Trees are a great amenity in a rental property landscaping plan, especially if they are planted in spaces available for residents to enjoy. Trees offer shade and room for recreation in green spaces, and when used with other colorful landscaping, make your property stand out year round. Most rental property landscaping tips show up on blogs like ours in the Spring, when planting and gardening is on everyone’s mind. However one of the most important maintenance tasks happens in late Fall and early Winter when trees start to shed worse than any of your residents’ pets.
They’re just leaves, what harm can they do?
In areas where deciduous and semi-deciduous trees are common, the beginning of Fall is synonymous with beautiful displays of changing leaves. But when those leaves start to drop, they can cause big problems for property managers if they aren’t disposed of properly. While a yard full of red, yellow, brown, and gold makes for a lovely backdrop for holiday photos, those same leaves left unattended will make Spring landscaping and cleanup a costly, cumbersome task. Proper and timely leaf clean up is necessary to keep walkways clear and free of decaying organic matter and to maintain outdoor recreation areas such as pools or tennis courts. A blanket of leaves on a lawn generates heat as it decays and is a breeding ground for fungus that can kill grass and sod. Being conscientious about leaf cleanup in the Fall and Winter prevents costly rental property landscaping services in the Spring.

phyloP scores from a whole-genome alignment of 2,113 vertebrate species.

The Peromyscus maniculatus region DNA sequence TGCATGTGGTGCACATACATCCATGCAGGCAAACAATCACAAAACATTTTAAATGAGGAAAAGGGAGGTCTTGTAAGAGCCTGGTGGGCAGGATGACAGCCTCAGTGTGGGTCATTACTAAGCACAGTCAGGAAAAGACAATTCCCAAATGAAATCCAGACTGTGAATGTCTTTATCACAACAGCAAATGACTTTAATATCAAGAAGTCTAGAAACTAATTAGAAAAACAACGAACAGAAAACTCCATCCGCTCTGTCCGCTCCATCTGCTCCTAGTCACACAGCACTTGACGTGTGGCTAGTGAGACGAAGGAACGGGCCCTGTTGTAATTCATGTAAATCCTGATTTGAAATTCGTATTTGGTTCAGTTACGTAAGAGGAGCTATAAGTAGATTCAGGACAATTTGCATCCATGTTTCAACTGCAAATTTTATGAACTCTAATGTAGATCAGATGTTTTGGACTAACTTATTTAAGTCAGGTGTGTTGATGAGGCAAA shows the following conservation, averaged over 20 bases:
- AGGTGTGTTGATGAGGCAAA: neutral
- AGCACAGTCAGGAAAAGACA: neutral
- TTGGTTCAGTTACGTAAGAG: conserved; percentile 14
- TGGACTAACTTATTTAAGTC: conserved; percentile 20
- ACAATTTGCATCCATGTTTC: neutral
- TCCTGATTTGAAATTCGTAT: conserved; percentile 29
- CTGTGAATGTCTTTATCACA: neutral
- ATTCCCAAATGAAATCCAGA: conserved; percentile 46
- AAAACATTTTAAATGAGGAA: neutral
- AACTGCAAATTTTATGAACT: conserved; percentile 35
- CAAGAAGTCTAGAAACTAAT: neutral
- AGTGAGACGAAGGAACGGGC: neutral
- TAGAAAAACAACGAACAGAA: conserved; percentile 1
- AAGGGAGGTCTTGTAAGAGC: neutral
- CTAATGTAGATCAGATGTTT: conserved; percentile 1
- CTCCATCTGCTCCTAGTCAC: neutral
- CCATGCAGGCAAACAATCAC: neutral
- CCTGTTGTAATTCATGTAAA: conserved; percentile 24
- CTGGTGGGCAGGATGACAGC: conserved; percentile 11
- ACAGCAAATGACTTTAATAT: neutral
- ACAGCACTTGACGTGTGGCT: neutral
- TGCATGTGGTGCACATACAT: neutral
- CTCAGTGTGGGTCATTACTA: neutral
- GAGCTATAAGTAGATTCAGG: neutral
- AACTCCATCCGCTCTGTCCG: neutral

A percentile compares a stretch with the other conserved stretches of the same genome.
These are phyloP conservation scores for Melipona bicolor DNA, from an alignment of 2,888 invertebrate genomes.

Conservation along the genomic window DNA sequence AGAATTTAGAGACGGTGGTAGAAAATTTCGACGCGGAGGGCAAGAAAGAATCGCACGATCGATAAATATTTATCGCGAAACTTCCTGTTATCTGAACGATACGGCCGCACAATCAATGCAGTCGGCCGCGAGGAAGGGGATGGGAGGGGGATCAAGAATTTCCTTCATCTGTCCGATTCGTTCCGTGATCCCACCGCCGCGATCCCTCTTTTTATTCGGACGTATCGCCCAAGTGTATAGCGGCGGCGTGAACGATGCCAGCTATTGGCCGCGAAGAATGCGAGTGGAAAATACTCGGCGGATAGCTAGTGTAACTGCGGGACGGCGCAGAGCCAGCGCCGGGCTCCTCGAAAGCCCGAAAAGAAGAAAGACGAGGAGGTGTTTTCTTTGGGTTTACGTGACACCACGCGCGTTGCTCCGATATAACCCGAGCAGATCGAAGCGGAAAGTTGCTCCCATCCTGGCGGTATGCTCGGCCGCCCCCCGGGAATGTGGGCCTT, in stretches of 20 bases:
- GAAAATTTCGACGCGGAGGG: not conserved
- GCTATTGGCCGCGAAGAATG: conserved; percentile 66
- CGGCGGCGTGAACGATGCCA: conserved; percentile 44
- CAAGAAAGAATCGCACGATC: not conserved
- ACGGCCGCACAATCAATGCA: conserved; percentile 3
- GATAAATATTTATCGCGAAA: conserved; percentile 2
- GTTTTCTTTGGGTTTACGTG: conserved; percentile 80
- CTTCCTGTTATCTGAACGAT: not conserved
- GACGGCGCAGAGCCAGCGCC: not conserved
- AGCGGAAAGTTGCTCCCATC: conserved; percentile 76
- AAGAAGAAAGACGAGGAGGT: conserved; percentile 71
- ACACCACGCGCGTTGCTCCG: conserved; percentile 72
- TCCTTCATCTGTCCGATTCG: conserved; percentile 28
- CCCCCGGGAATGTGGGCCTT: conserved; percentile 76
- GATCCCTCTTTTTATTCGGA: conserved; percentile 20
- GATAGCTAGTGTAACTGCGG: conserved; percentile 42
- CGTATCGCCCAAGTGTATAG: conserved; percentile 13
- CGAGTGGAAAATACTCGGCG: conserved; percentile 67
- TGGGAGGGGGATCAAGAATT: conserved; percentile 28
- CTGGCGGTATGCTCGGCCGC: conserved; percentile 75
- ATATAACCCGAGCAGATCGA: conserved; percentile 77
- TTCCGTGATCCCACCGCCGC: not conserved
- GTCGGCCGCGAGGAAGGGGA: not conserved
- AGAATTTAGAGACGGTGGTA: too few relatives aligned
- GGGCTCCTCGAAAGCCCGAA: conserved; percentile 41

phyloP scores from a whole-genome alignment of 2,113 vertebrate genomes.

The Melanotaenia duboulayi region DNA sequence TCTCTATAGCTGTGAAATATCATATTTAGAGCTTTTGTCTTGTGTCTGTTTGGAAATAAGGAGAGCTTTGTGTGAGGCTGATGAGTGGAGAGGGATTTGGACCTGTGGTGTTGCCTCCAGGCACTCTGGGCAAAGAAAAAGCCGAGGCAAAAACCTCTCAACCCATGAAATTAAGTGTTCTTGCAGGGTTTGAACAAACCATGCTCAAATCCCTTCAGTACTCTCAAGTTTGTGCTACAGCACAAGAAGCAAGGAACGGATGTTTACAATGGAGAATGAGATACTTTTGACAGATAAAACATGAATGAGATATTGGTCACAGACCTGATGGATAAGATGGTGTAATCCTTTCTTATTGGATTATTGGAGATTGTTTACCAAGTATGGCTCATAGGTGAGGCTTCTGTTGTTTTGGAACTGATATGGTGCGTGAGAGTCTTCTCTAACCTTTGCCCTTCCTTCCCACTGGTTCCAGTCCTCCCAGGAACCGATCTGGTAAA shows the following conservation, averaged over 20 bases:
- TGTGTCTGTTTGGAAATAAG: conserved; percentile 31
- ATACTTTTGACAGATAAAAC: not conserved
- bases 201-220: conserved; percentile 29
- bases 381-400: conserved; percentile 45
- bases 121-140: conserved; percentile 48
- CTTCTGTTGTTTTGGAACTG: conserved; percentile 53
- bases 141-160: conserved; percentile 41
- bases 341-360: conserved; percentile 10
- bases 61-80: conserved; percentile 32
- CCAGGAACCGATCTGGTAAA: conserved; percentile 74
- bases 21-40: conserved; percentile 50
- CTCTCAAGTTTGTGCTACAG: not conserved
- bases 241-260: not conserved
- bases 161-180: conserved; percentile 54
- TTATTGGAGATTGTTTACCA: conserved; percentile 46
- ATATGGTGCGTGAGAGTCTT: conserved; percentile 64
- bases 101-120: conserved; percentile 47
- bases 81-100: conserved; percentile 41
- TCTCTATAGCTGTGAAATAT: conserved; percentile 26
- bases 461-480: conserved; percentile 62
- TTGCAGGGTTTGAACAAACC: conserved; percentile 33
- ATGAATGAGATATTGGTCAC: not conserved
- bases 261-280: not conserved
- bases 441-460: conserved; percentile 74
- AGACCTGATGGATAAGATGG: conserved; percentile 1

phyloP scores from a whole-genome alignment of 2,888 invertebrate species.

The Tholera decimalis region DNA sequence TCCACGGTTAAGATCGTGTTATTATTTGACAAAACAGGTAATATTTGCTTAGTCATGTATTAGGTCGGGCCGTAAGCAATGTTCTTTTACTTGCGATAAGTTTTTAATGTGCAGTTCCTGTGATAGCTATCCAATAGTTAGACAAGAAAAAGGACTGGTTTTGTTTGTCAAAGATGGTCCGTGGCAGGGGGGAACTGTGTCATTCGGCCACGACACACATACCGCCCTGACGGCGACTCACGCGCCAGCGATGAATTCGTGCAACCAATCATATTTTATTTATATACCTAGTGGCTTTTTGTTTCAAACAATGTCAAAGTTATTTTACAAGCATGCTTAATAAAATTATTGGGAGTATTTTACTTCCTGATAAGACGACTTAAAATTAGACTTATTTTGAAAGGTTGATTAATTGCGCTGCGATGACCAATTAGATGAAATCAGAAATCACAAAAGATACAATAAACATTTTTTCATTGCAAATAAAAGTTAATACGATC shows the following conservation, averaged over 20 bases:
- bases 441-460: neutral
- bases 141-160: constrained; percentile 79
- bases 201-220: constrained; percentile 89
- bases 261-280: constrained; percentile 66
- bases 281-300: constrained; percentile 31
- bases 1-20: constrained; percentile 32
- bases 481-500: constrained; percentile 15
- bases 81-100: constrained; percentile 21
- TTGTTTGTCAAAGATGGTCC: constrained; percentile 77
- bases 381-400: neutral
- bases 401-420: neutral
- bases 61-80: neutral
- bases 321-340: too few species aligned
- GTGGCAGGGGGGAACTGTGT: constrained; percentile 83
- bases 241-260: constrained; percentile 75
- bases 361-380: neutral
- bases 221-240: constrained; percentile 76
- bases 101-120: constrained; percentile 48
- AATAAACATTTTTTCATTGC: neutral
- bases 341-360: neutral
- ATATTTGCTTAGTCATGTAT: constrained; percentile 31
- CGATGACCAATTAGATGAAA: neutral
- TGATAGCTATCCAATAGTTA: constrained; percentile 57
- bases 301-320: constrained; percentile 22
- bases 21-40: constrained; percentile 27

Know when your trees will get naked
Not all trees lose their leaves at the same time in similar volume. Different species of tree drop leaves at different points in the season, and some will hold onto their leaves until new growth begins in early Spring. Knowing the projected leaf drop dates for the trees on a property allows you to plan ahead for landscaping services. Some species, like the Japanese maple, drop their leaves in late November just before Winter sets in. While others, like beech and oak trees, keep some of their leaves until late Spring. Planting the same varieties of trees and shrubs makes cleanup easier, whereas a property with multiple types of trees might make leaf cleanup a five or six month job.
Plan ahead for easier upkeep
Property managers and owners can plan ahead to enjoy a splash of seasonal color while avoiding heavy leaf cleanup. Plant evergreen tree varieties around high traffic areas such as pools, walkways, and leasing offices. Or avoid planting trees in those areas, opting instead for low maintenance shrubs or flowers beds. Consult an arborist or local landscaping professional during the development stages of a multi-unit property in order to choose trees that will take less work to maintain and are well suited to the local climate.